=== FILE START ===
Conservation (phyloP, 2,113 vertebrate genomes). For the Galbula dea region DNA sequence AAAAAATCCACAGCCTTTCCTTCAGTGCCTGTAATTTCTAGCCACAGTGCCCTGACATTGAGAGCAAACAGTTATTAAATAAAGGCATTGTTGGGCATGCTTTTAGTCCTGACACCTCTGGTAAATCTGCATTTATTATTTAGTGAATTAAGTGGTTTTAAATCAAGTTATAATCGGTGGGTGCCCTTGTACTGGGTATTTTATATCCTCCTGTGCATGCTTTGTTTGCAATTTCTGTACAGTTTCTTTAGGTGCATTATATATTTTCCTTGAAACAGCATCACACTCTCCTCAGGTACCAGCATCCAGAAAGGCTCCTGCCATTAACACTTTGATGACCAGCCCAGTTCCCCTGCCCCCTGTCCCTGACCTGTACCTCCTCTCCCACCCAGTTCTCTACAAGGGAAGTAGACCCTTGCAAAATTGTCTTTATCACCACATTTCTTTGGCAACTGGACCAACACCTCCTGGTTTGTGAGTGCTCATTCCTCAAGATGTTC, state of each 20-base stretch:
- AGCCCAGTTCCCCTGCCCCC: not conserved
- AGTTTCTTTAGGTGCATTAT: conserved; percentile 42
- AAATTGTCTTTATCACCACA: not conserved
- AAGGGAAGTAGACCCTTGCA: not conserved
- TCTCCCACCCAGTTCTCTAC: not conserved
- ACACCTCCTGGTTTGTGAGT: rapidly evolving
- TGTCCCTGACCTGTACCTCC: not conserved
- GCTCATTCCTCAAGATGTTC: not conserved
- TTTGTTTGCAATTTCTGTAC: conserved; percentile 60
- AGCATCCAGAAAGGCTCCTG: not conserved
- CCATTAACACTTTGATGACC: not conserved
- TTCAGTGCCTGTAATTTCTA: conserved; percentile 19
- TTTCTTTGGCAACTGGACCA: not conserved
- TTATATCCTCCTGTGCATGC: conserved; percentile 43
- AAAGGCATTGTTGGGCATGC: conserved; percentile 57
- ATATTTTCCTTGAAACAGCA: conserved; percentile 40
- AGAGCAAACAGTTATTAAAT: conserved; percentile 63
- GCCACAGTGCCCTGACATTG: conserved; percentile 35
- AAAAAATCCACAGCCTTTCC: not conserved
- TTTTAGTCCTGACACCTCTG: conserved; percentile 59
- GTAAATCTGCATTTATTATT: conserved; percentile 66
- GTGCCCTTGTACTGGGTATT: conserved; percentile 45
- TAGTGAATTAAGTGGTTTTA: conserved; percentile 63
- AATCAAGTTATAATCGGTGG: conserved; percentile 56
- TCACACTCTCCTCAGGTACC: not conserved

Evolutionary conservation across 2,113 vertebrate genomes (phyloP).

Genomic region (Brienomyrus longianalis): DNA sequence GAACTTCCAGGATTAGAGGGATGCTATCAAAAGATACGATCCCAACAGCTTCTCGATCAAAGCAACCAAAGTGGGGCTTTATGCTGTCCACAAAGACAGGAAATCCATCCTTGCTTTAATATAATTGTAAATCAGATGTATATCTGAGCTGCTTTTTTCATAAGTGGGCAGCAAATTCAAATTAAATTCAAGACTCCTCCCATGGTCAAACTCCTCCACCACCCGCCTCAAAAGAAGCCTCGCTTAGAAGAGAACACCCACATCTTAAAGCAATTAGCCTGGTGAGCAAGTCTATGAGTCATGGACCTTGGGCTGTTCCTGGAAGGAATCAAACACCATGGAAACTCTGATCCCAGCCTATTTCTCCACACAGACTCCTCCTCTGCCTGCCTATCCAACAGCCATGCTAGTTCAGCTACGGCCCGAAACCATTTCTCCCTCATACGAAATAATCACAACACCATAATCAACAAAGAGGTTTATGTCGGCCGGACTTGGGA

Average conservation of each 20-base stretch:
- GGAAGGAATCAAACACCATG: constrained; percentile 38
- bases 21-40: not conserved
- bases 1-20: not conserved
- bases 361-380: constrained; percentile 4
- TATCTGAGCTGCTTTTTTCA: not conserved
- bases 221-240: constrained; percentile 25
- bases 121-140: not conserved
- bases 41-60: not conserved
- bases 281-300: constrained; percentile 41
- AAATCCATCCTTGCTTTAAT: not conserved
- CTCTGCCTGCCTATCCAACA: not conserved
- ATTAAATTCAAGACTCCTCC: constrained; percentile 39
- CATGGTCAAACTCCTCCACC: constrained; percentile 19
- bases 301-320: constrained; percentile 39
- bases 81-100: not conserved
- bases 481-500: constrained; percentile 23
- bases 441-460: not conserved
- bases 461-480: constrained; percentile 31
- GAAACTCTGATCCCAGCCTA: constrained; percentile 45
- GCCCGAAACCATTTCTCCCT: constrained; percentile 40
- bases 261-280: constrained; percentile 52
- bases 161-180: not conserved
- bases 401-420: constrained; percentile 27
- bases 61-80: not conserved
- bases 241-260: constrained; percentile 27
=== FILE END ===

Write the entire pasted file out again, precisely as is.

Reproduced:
Conservation (phyloP, 2,113 vertebrate genomes). For the Galbula dea region DNA sequence AAAAAATCCACAGCCTTTCCTTCAGTGCCTGTAATTTCTAGCCACAGTGCCCTGACATTGAGAGCAAACAGTTATTAAATAAAGGCATTGTTGGGCATGCTTTTAGTCCTGACACCTCTGGTAAATCTGCATTTATTATTTAGTGAATTAAGTGGTTTTAAATCAAGTTATAATCGGTGGGTGCCCTTGTACTGGGTATTTTATATCCTCCTGTGCATGCTTTGTTTGCAATTTCTGTACAGTTTCTTTAGGTGCATTATATATTTTCCTTGAAACAGCATCACACTCTCCTCAGGTACCAGCATCCAGAAAGGCTCCTGCCATTAACACTTTGATGACCAGCCCAGTTCCCCTGCCCCCTGTCCCTGACCTGTACCTCCTCTCCCACCCAGTTCTCTACAAGGGAAGTAGACCCTTGCAAAATTGTCTTTATCACCACATTTCTTTGGCAACTGGACCAACACCTCCTGGTTTGTGAGTGCTCATTCCTCAAGATGTTC, state of each 20-base stretch:
- AGCCCAGTTCCCCTGCCCCC: not conserved
- AGTTTCTTTAGGTGCATTAT: conserved; percentile 42
- AAATTGTCTTTATCACCACA: not conserved
- AAGGGAAGTAGACCCTTGCA: not conserved
- TCTCCCACCCAGTTCTCTAC: not conserved
- ACACCTCCTGGTTTGTGAGT: rapidly evolving
- TGTCCCTGACCTGTACCTCC: not conserved
- GCTCATTCCTCAAGATGTTC: not conserved
- TTTGTTTGCAATTTCTGTAC: conserved; percentile 60
- AGCATCCAGAAAGGCTCCTG: not conserved
- CCATTAACACTTTGATGACC: not conserved
- TTCAGTGCCTGTAATTTCTA: conserved; percentile 19
- TTTCTTTGGCAACTGGACCA: not conserved
- TTATATCCTCCTGTGCATGC: conserved; percentile 43
- AAAGGCATTGTTGGGCATGC: conserved; percentile 57
- ATATTTTCCTTGAAACAGCA: conserved; percentile 40
- AGAGCAAACAGTTATTAAAT: conserved; percentile 63
- GCCACAGTGCCCTGACATTG: conserved; percentile 35
- AAAAAATCCACAGCCTTTCC: not conserved
- TTTTAGTCCTGACACCTCTG: conserved; percentile 59
- GTAAATCTGCATTTATTATT: conserved; percentile 66
- GTGCCCTTGTACTGGGTATT: conserved; percentile 45
- TAGTGAATTAAGTGGTTTTA: conserved; percentile 63
- AATCAAGTTATAATCGGTGG: conserved; percentile 56
- TCACACTCTCCTCAGGTACC: not conserved

Evolutionary conservation across 2,113 vertebrate genomes (phyloP).

Genomic region (Brienomyrus longianalis): DNA sequence GAACTTCCAGGATTAGAGGGATGCTATCAAAAGATACGATCCCAACAGCTTCTCGATCAAAGCAACCAAAGTGGGGCTTTATGCTGTCCACAAAGACAGGAAATCCATCCTTGCTTTAATATAATTGTAAATCAGATGTATATCTGAGCTGCTTTTTTCATAAGTGGGCAGCAAATTCAAATTAAATTCAAGACTCCTCCCATGGTCAAACTCCTCCACCACCCGCCTCAAAAGAAGCCTCGCTTAGAAGAGAACACCCACATCTTAAAGCAATTAGCCTGGTGAGCAAGTCTATGAGTCATGGACCTTGGGCTGTTCCTGGAAGGAATCAAACACCATGGAAACTCTGATCCCAGCCTATTTCTCCACACAGACTCCTCCTCTGCCTGCCTATCCAACAGCCATGCTAGTTCAGCTACGGCCCGAAACCATTTCTCCCTCATACGAAATAATCACAACACCATAATCAACAAAGAGGTTTATGTCGGCCGGACTTGGGA

Average conservation of each 20-base stretch:
- GGAAGGAATCAAACACCATG: constrained; percentile 38
- bases 21-40: not conserved
- bases 1-20: not conserved
- bases 361-380: constrained; percentile 4
- TATCTGAGCTGCTTTTTTCA: not conserved
- bases 221-240: constrained; percentile 25
- bases 121-140: not conserved
- bases 41-60: not conserved
- bases 281-300: constrained; percentile 41
- AAATCCATCCTTGCTTTAAT: not conserved
- CTCTGCCTGCCTATCCAACA: not conserved
- ATTAAATTCAAGACTCCTCC: constrained; percentile 39
- CATGGTCAAACTCCTCCACC: constrained; percentile 19
- bases 301-320: constrained; percentile 39
- bases 81-100: not conserved
- bases 481-500: constrained; percentile 23
- bases 441-460: not conserved
- bases 461-480: constrained; percentile 31
- GAAACTCTGATCCCAGCCTA: constrained; percentile 45
- GCCCGAAACCATTTCTCCCT: constrained; percentile 40
- bases 261-280: constrained; percentile 52
- bases 161-180: not conserved
- bases 401-420: constrained; percentile 27
- bases 61-80: not conserved
- bases 241-260: constrained; percentile 27